Humans are vulnerable at both ends of the life cycle, both as young children and older adults. Practical thinking and planning for the well-being of older people in cities needs to be as prevalent as it is for children.
This could involve more public seating in parks and downtown areas, more clean and easily accessible toilets spread throughout the city, and pedestrian crossings which give older people more time to cross the road safely and without stress. These initiatives would also be appreciated by others, including mothers with children.
Neighbourhoods need to be safe for older people, both from crime and from physical hazards. This means ensuring there are no inadequate or uneven footpaths, and reserving footpaths for pedestrians by providing separate cycle paths. Walking spaces need to be clean and non-slippery, and green spaces should be made more accessible with lots of seats.
Essential services need to be nearby, with different types of transport available to enable access to them. Where bus routes are inadequate, other forms of public transport should be provided. Free and affordable places for leisure and interest could be encouraged, with easy access to cultural events, arts and sports.
Older people have accumulated history, experience, maturity and know-how. These talents can be shared with children in classroom situations or clubs. Children can learn about ageing and older people can contribute to children with particular needs or by helping them with their homework.
Children and older people can share a love for animal pets, and seniors can show children how to look after them well. Raised gardens could be built so older people don’t have to bend down so far to plant and weed. Planting and weeding projects could be shared across the generations.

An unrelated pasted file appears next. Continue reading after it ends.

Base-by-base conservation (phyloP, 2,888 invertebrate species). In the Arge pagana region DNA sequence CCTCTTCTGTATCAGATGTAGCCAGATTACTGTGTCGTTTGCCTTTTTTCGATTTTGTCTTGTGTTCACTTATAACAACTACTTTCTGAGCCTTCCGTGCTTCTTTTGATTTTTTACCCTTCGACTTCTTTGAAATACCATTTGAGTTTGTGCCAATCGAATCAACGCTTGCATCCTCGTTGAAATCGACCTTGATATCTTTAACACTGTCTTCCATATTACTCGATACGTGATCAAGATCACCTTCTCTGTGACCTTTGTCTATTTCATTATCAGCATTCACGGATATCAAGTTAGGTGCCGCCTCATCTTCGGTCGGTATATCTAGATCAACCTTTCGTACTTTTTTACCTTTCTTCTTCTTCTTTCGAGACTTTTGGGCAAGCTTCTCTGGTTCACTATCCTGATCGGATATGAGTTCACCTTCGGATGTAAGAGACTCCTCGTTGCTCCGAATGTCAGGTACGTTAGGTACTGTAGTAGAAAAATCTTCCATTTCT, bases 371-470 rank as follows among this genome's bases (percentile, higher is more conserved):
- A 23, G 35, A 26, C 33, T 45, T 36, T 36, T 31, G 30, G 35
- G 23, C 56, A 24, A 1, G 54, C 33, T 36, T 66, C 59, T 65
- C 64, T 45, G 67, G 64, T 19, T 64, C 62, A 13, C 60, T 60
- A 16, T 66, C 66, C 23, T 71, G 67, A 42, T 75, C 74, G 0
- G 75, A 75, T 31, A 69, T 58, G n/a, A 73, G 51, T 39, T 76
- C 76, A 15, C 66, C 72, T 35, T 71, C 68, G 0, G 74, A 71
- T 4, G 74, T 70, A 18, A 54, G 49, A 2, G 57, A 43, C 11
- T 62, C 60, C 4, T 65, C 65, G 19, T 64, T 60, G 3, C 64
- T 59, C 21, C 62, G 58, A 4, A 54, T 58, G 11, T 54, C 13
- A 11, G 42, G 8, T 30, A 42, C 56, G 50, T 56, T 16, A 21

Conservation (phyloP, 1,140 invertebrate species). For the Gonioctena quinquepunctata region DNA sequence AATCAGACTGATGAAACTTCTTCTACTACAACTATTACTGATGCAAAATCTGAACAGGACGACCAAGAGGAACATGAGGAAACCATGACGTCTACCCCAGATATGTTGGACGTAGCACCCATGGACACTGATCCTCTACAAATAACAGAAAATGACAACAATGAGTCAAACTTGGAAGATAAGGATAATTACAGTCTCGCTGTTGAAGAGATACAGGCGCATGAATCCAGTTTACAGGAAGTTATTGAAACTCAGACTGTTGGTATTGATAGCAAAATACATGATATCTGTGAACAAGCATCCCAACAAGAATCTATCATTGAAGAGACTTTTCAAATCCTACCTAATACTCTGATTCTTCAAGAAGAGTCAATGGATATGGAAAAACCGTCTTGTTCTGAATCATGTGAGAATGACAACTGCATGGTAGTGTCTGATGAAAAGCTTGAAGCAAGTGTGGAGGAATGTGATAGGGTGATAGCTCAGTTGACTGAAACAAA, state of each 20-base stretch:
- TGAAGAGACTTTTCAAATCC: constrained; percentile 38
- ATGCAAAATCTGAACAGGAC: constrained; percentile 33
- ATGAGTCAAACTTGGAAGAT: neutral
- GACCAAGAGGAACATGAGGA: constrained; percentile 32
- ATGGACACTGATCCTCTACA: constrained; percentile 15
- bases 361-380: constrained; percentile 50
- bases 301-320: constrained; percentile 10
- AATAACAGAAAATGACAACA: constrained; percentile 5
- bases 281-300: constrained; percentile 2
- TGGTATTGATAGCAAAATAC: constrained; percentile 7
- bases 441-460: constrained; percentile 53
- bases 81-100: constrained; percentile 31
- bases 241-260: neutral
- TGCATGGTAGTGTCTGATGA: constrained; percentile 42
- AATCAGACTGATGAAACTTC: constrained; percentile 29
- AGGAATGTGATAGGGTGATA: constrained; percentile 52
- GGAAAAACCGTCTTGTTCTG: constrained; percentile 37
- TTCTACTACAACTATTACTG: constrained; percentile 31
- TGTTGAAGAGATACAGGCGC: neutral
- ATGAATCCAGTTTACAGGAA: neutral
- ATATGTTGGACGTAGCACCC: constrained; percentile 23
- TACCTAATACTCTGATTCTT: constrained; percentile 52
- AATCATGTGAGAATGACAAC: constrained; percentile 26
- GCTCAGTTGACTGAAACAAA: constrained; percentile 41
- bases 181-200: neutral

Community based services
We need to have a critical rethink about how services are provided. As many older people will choose to continue to live in their own homes, key services like health and food will need to be delivered in communities on a far larger scale. Investment in community-based services should be substantive and seen much more as the norm. These services can be provided accessibly within neighbourhoods or directly into people’s homes.
Consultation and dignity
Most older people want the same sorts of things all of us want, like control over their lives, activities and leisure they can participate in and freedom to choose. Most want to be consulted and do not relish having decisions or institutions imposed on them. They will respond to services and activities that are meaningful for them.
Cities that value older people and work with them to make their neighbourhoods age friendly will attract lonely and isolated people into activities and social interaction. Failure to do so will have the opposite effect.
We could aim to make our cities so attractive and engaging for older people that they simply can’t resist participating in some way, connecting them to others and giving them moments of concentration and joy.
Charles Waldegrave is the Coordinator and Lead Researcher at Family Centre Social Policy Research Unit